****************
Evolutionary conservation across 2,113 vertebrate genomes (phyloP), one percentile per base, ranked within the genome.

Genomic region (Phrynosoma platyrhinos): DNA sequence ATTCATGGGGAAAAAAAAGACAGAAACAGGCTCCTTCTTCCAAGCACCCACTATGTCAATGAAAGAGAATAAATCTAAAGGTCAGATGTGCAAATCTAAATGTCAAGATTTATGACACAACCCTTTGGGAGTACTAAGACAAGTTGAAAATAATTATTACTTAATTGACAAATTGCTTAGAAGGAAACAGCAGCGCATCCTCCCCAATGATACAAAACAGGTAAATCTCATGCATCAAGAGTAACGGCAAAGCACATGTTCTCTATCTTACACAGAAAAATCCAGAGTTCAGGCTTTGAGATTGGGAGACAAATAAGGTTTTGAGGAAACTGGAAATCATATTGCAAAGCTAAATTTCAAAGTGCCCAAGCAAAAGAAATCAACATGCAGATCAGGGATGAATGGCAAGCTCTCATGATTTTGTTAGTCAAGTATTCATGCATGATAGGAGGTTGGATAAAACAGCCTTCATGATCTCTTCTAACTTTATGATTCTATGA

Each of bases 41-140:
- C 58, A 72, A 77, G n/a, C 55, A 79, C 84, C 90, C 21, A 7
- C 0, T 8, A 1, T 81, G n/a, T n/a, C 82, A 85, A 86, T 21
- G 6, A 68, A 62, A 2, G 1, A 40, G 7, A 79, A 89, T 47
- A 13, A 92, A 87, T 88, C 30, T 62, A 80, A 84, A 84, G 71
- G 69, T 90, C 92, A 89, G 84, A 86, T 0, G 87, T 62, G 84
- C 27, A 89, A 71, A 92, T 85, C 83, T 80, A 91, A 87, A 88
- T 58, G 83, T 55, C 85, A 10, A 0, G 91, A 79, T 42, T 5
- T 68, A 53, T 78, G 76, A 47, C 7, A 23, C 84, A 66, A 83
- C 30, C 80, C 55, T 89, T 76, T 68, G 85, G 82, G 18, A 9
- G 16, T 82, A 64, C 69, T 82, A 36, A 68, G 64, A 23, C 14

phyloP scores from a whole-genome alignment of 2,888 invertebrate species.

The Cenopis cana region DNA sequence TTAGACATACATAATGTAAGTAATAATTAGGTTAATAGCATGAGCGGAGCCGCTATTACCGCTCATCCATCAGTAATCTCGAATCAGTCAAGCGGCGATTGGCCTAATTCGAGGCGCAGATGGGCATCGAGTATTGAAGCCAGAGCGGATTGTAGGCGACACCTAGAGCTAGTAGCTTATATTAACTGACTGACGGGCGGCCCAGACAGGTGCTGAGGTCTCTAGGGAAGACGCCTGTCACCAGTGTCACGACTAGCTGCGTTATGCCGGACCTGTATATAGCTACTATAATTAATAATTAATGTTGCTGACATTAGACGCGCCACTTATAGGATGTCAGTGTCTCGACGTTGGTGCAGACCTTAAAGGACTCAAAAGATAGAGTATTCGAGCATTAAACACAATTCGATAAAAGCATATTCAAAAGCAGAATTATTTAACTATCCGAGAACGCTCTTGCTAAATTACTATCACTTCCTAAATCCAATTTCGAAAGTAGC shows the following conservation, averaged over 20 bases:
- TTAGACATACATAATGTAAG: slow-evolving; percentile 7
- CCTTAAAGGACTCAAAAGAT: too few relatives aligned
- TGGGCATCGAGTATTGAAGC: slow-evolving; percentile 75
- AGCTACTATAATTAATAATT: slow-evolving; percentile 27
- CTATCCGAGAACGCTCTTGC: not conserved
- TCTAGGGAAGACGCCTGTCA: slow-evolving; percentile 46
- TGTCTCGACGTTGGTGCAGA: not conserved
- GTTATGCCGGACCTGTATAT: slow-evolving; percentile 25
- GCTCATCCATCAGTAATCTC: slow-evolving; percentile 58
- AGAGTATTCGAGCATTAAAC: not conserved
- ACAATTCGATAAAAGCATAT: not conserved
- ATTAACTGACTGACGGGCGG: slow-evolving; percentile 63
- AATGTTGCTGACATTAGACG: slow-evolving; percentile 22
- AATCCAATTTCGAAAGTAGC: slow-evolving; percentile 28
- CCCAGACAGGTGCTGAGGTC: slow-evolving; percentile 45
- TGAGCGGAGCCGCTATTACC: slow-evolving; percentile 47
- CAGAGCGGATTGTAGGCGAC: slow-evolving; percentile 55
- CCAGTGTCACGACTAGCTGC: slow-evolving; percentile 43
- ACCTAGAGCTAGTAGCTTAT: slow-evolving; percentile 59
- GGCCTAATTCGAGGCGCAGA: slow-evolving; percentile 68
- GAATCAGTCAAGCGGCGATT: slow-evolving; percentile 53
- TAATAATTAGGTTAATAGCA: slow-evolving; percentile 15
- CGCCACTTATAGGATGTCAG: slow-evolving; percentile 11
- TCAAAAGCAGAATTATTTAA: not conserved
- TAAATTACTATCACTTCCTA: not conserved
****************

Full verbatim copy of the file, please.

Evolutionary conservation across 2,113 vertebrate genomes (phyloP), one percentile per base, ranked within the genome.

Genomic region (Phrynosoma platyrhinos): DNA sequence ATTCATGGGGAAAAAAAAGACAGAAACAGGCTCCTTCTTCCAAGCACCCACTATGTCAATGAAAGAGAATAAATCTAAAGGTCAGATGTGCAAATCTAAATGTCAAGATTTATGACACAACCCTTTGGGAGTACTAAGACAAGTTGAAAATAATTATTACTTAATTGACAAATTGCTTAGAAGGAAACAGCAGCGCATCCTCCCCAATGATACAAAACAGGTAAATCTCATGCATCAAGAGTAACGGCAAAGCACATGTTCTCTATCTTACACAGAAAAATCCAGAGTTCAGGCTTTGAGATTGGGAGACAAATAAGGTTTTGAGGAAACTGGAAATCATATTGCAAAGCTAAATTTCAAAGTGCCCAAGCAAAAGAAATCAACATGCAGATCAGGGATGAATGGCAAGCTCTCATGATTTTGTTAGTCAAGTATTCATGCATGATAGGAGGTTGGATAAAACAGCCTTCATGATCTCTTCTAACTTTATGATTCTATGA

Each of bases 41-140:
- C 58, A 72, A 77, G n/a, C 55, A 79, C 84, C 90, C 21, A 7
- C 0, T 8, A 1, T 81, G n/a, T n/a, C 82, A 85, A 86, T 21
- G 6, A 68, A 62, A 2, G 1, A 40, G 7, A 79, A 89, T 47
- A 13, A 92, A 87, T 88, C 30, T 62, A 80, A 84, A 84, G 71
- G 69, T 90, C 92, A 89, G 84, A 86, T 0, G 87, T 62, G 84
- C 27, A 89, A 71, A 92, T 85, C 83, T 80, A 91, A 87, A 88
- T 58, G 83, T 55, C 85, A 10, A 0, G 91, A 79, T 42, T 5
- T 68, A 53, T 78, G 76, A 47, C 7, A 23, C 84, A 66, A 83
- C 30, C 80, C 55, T 89, T 76, T 68, G 85, G 82, G 18, A 9
- G 16, T 82, A 64, C 69, T 82, A 36, A 68, G 64, A 23, C 14

phyloP scores from a whole-genome alignment of 2,888 invertebrate species.

The Cenopis cana region DNA sequence TTAGACATACATAATGTAAGTAATAATTAGGTTAATAGCATGAGCGGAGCCGCTATTACCGCTCATCCATCAGTAATCTCGAATCAGTCAAGCGGCGATTGGCCTAATTCGAGGCGCAGATGGGCATCGAGTATTGAAGCCAGAGCGGATTGTAGGCGACACCTAGAGCTAGTAGCTTATATTAACTGACTGACGGGCGGCCCAGACAGGTGCTGAGGTCTCTAGGGAAGACGCCTGTCACCAGTGTCACGACTAGCTGCGTTATGCCGGACCTGTATATAGCTACTATAATTAATAATTAATGTTGCTGACATTAGACGCGCCACTTATAGGATGTCAGTGTCTCGACGTTGGTGCAGACCTTAAAGGACTCAAAAGATAGAGTATTCGAGCATTAAACACAATTCGATAAAAGCATATTCAAAAGCAGAATTATTTAACTATCCGAGAACGCTCTTGCTAAATTACTATCACTTCCTAAATCCAATTTCGAAAGTAGC shows the following conservation, averaged over 20 bases:
- TTAGACATACATAATGTAAG: slow-evolving; percentile 7
- CCTTAAAGGACTCAAAAGAT: too few relatives aligned
- TGGGCATCGAGTATTGAAGC: slow-evolving; percentile 75
- AGCTACTATAATTAATAATT: slow-evolving; percentile 27
- CTATCCGAGAACGCTCTTGC: not conserved
- TCTAGGGAAGACGCCTGTCA: slow-evolving; percentile 46
- TGTCTCGACGTTGGTGCAGA: not conserved
- GTTATGCCGGACCTGTATAT: slow-evolving; percentile 25
- GCTCATCCATCAGTAATCTC: slow-evolving; percentile 58
- AGAGTATTCGAGCATTAAAC: not conserved
- ACAATTCGATAAAAGCATAT: not conserved
- ATTAACTGACTGACGGGCGG: slow-evolving; percentile 63
- AATGTTGCTGACATTAGACG: slow-evolving; percentile 22
- AATCCAATTTCGAAAGTAGC: slow-evolving; percentile 28
- CCCAGACAGGTGCTGAGGTC: slow-evolving; percentile 45
- TGAGCGGAGCCGCTATTACC: slow-evolving; percentile 47
- CAGAGCGGATTGTAGGCGAC: slow-evolving; percentile 55
- CCAGTGTCACGACTAGCTGC: slow-evolving; percentile 43
- ACCTAGAGCTAGTAGCTTAT: slow-evolving; percentile 59
- GGCCTAATTCGAGGCGCAGA: slow-evolving; percentile 68
- GAATCAGTCAAGCGGCGATT: slow-evolving; percentile 53
- TAATAATTAGGTTAATAGCA: slow-evolving; percentile 15
- CGCCACTTATAGGATGTCAG: slow-evolving; percentile 11
- TCAAAAGCAGAATTATTTAA: not conserved
- TAAATTACTATCACTTCCTA: not conserved